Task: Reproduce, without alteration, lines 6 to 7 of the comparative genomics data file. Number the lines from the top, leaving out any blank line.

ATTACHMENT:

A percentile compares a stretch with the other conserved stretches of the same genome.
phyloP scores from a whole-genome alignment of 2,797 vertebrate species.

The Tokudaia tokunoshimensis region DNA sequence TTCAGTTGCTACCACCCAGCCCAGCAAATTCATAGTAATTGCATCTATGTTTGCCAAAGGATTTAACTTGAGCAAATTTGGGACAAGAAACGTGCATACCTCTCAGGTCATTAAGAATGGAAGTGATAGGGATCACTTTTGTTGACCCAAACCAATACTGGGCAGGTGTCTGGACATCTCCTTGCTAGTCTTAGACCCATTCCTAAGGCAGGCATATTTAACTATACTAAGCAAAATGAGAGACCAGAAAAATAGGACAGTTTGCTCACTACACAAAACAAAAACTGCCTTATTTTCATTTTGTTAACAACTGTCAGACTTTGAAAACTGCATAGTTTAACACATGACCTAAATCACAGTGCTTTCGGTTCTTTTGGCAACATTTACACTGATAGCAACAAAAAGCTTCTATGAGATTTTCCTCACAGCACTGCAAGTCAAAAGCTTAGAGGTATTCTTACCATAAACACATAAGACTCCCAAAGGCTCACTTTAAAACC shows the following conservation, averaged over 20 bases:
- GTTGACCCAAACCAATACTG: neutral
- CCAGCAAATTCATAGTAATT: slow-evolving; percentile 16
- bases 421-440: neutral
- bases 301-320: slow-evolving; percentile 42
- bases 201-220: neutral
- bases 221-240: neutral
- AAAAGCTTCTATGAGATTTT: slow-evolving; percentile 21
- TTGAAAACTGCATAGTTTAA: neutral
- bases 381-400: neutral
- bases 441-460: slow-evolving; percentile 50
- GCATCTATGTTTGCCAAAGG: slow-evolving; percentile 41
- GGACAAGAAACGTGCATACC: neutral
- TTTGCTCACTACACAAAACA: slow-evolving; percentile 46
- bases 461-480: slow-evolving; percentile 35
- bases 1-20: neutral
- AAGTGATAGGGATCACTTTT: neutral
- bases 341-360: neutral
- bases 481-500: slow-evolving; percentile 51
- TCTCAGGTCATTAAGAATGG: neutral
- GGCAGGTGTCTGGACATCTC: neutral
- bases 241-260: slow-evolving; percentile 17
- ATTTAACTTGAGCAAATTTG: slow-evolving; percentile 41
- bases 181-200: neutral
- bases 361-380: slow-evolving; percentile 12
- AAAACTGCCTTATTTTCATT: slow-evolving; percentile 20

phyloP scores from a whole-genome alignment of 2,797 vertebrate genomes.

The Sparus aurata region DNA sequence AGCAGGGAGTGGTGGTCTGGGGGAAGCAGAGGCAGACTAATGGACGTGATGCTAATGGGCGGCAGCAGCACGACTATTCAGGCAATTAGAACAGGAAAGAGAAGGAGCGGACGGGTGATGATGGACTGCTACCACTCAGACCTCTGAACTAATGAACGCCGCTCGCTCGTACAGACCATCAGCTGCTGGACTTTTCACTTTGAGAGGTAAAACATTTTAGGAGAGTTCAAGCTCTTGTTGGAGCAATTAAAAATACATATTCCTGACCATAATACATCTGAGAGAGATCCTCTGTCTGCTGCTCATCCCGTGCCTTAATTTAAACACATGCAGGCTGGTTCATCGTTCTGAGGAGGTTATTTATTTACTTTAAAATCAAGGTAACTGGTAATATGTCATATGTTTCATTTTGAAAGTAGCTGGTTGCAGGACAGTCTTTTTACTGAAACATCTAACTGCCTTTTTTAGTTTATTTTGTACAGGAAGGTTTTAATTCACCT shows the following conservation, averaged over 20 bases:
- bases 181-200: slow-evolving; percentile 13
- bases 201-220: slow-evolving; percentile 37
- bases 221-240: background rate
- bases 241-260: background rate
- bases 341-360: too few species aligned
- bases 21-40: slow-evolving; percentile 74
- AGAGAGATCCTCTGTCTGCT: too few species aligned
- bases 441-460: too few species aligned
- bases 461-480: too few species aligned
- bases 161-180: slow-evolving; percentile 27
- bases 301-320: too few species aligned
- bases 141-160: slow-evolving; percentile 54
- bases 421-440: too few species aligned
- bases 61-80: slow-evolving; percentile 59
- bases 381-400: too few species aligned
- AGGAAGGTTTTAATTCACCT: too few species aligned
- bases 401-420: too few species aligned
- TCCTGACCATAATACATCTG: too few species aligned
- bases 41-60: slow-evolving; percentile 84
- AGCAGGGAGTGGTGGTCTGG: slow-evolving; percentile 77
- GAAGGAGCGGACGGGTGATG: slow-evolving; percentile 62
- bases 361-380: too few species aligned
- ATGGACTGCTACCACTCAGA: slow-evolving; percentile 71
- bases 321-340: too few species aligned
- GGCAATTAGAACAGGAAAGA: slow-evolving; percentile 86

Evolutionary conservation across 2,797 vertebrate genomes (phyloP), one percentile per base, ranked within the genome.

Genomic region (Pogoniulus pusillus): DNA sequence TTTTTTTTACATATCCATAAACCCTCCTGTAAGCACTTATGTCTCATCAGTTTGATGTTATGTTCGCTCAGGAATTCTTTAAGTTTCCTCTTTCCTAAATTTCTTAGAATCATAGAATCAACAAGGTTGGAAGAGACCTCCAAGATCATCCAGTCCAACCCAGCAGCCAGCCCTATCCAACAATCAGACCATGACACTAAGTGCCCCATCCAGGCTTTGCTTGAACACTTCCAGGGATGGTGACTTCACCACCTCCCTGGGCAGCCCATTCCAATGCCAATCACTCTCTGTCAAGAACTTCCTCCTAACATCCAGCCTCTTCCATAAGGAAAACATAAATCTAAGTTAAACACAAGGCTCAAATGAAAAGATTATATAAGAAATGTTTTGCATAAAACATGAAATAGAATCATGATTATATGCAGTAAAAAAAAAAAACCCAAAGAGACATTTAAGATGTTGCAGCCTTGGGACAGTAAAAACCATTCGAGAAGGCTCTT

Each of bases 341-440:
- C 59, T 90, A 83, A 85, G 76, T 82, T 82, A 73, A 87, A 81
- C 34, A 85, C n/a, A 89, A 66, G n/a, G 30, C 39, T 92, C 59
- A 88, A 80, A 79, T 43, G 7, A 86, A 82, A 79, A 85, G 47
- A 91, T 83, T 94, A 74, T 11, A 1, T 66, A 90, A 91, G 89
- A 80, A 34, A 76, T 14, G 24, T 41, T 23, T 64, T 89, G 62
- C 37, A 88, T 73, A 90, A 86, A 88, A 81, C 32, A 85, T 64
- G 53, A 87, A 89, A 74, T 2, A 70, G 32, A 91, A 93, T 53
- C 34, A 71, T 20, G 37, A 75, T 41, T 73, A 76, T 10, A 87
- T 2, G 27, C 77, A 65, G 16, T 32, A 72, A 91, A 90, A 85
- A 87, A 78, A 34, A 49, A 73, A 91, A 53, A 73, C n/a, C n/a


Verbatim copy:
- bases 421-440: neutral
- bases 301-320: slow-evolving; percentile 42